Everyone’s talking about it, but what the heck are they saying?

Being social creatures, perhaps one of the most frustrating moments we encounter in language learning happens when we don’t have a clue what all the talk is about.  We’re all ears, we’re desperately trying to make sense of it, but no matter how hard we try, it’s still Greek!

Credit Wikimedia Commons: New York 1956

It’s tough when we hit that impenetrable wall.  Even if we have all the right stuff when it comes to grammar understanding and good reading comprehension, not being able to catch the drift of what others are saying can make us feel incapable  – we just don’t have an ear for language.

The thought of throwing in the towel has crossed most of our minds at one time or another, and indeed weak comprehension skills have brought about the downfall of more than a few.


There are ways that work like magic in breaking down the incomprehensible wall.


Credit Wikimedia Commons by Louise Campbell

Boost your understanding of oral communication by WIT

Watch, Interact, Take Notes (WIT)

  1. WATCH YouTube university lectures, conference presentations or speeches about subjects that interest you.  Lectures and presentations are presented at a slower pace than conversation and often include visual aids such as power point slides that enhance your listening comprehension.  You can find free online videos in almost every language, including TED Talks.  Check out this site to learn more about TEDx events around the world and browse speeches by languages:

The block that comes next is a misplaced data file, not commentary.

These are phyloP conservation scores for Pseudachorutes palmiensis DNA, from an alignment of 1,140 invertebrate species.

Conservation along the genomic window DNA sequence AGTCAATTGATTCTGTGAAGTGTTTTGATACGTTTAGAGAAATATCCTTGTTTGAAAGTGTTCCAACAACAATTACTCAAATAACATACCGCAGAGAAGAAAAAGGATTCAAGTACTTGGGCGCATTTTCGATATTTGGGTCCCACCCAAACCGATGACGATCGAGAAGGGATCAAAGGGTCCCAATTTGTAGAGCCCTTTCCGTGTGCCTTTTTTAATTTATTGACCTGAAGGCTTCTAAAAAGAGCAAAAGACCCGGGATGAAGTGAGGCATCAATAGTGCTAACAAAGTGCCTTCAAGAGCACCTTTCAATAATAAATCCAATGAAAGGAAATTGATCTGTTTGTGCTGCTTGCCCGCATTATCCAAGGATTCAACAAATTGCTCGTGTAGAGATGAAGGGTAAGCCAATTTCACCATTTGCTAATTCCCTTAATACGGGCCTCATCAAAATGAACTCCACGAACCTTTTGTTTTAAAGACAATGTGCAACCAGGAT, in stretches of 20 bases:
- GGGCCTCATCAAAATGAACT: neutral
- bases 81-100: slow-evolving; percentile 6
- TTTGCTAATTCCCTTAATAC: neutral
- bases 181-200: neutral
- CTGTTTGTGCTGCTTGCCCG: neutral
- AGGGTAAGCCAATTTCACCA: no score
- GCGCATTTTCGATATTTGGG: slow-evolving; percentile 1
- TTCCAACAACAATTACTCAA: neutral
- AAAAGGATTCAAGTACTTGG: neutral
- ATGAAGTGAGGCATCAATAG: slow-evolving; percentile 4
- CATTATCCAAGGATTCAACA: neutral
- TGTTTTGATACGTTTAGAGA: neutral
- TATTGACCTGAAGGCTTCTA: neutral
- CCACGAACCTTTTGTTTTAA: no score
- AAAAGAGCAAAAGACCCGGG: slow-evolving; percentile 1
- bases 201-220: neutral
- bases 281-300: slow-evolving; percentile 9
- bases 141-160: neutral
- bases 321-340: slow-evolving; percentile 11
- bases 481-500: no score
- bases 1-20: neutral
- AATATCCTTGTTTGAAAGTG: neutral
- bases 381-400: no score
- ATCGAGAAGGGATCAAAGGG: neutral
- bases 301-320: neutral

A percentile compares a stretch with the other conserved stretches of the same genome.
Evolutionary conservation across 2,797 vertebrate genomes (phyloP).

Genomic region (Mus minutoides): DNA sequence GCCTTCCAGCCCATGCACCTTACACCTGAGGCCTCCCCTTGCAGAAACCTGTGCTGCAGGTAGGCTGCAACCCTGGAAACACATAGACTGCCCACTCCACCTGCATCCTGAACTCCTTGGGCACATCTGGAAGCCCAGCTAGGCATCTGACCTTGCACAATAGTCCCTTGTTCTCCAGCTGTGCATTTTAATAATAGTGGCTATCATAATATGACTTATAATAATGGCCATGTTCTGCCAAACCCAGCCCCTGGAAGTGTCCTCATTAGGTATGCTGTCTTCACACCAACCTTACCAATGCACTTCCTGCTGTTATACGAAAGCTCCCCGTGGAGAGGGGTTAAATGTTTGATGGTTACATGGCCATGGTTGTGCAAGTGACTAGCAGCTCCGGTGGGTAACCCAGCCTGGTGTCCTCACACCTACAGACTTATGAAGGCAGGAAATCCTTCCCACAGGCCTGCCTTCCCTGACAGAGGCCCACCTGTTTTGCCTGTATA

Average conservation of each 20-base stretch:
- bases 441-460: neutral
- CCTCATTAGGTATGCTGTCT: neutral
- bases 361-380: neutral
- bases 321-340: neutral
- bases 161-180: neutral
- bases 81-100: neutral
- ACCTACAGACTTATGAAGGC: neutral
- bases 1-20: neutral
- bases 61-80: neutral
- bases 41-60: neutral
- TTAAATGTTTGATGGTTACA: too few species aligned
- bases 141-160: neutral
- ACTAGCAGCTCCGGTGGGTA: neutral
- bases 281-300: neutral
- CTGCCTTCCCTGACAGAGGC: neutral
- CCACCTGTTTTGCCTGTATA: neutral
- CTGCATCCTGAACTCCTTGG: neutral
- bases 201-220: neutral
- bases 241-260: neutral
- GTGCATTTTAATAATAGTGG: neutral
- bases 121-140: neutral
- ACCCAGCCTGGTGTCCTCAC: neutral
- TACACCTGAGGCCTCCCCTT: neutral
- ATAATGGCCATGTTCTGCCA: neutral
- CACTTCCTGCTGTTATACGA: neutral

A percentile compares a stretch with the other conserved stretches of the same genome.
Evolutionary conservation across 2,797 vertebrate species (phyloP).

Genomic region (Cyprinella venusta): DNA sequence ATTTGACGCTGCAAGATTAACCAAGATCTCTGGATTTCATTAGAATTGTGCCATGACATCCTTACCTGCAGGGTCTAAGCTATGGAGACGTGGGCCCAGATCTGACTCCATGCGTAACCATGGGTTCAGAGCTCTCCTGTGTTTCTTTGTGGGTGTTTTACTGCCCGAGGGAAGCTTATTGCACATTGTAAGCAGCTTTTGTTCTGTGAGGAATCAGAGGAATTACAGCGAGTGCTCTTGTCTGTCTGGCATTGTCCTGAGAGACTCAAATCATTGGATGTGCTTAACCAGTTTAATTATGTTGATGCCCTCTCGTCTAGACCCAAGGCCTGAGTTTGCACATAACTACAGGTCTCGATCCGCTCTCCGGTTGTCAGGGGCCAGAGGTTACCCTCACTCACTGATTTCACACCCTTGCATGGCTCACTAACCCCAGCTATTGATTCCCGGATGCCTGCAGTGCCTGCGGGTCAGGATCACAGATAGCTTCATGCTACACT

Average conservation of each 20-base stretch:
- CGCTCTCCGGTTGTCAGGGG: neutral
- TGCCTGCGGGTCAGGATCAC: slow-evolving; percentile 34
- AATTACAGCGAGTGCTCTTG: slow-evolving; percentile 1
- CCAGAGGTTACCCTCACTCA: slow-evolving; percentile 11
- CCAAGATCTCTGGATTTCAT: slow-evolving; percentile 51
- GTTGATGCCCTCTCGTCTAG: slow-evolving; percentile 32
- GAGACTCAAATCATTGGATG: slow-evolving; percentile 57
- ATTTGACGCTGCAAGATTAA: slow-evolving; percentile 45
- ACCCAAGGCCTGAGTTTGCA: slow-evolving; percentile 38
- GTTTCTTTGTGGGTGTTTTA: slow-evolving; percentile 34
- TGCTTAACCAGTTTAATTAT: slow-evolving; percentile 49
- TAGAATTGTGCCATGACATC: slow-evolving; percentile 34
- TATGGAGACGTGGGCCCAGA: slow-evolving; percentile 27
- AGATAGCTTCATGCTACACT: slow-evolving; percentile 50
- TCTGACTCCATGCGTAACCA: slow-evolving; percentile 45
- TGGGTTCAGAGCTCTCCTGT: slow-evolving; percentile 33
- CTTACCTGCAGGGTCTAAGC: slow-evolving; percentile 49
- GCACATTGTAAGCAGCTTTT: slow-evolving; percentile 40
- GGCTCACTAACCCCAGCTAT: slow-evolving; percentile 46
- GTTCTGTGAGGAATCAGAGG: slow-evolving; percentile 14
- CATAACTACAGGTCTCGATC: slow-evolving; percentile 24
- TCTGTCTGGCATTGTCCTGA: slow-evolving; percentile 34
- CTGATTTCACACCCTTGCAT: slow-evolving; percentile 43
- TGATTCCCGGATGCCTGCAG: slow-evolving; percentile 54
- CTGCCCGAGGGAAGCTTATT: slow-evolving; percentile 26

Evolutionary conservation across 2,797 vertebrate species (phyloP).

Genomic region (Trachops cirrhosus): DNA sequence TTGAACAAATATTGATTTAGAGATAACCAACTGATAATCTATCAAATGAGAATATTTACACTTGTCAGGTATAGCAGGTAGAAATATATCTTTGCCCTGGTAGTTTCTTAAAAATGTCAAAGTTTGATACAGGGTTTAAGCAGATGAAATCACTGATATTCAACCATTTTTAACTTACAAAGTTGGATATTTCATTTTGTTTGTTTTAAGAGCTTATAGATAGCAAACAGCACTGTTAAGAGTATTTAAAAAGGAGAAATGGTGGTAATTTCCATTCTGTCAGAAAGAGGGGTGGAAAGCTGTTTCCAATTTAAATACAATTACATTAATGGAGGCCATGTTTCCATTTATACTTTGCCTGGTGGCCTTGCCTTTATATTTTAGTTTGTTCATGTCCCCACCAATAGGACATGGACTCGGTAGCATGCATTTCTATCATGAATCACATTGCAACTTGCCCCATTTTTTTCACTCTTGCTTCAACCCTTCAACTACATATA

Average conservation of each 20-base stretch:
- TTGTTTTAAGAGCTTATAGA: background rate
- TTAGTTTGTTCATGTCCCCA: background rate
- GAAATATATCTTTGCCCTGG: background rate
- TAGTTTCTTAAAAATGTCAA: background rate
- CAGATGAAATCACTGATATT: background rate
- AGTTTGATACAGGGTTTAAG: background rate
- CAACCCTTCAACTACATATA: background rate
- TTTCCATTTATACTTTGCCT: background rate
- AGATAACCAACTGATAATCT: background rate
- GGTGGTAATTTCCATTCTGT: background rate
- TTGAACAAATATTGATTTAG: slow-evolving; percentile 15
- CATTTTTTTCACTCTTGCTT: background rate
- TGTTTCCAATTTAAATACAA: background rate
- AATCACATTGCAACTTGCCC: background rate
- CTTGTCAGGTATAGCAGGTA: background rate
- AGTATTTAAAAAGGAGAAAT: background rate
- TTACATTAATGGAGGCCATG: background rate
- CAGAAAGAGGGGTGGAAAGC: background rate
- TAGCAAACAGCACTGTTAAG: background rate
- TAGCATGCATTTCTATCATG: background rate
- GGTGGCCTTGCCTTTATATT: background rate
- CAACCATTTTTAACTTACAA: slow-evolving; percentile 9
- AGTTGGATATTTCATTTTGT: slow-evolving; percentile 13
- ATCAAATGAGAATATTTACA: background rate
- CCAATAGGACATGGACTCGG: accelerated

2. INTERACT with a conversation partner.  Interactive dialogue is key to improving comprehension. Engaging in conversation improves your comprehension much faster than passive-listening to a CD or an audio book.  It’s also a great way to make friends and learn about cultures.  You don’t have to be in a language immersion environment to find a conversation partner. There a number of free online sites for language exchanges, such as:
  3. TAKE NOTES while you’re listening.  This prevents your mind from wandering and helps you retain information.  Jotting down numbers and key words will increase comprehension.

    Credit: Wikimedia Commons JoeNomi 1961

    And, if you’re a doodler, doodle away because some interesting studies suggest that doodling helps you pay attention!

Above all, Never ever give up! 

Keep working at it because one day listening comprehension appears as if by magic…one day you’re struggling, and then suddenly the next day, abracadabra you understand!!

Everything in writing begins with language.  Language begins with listening.   Jeanette Winterson


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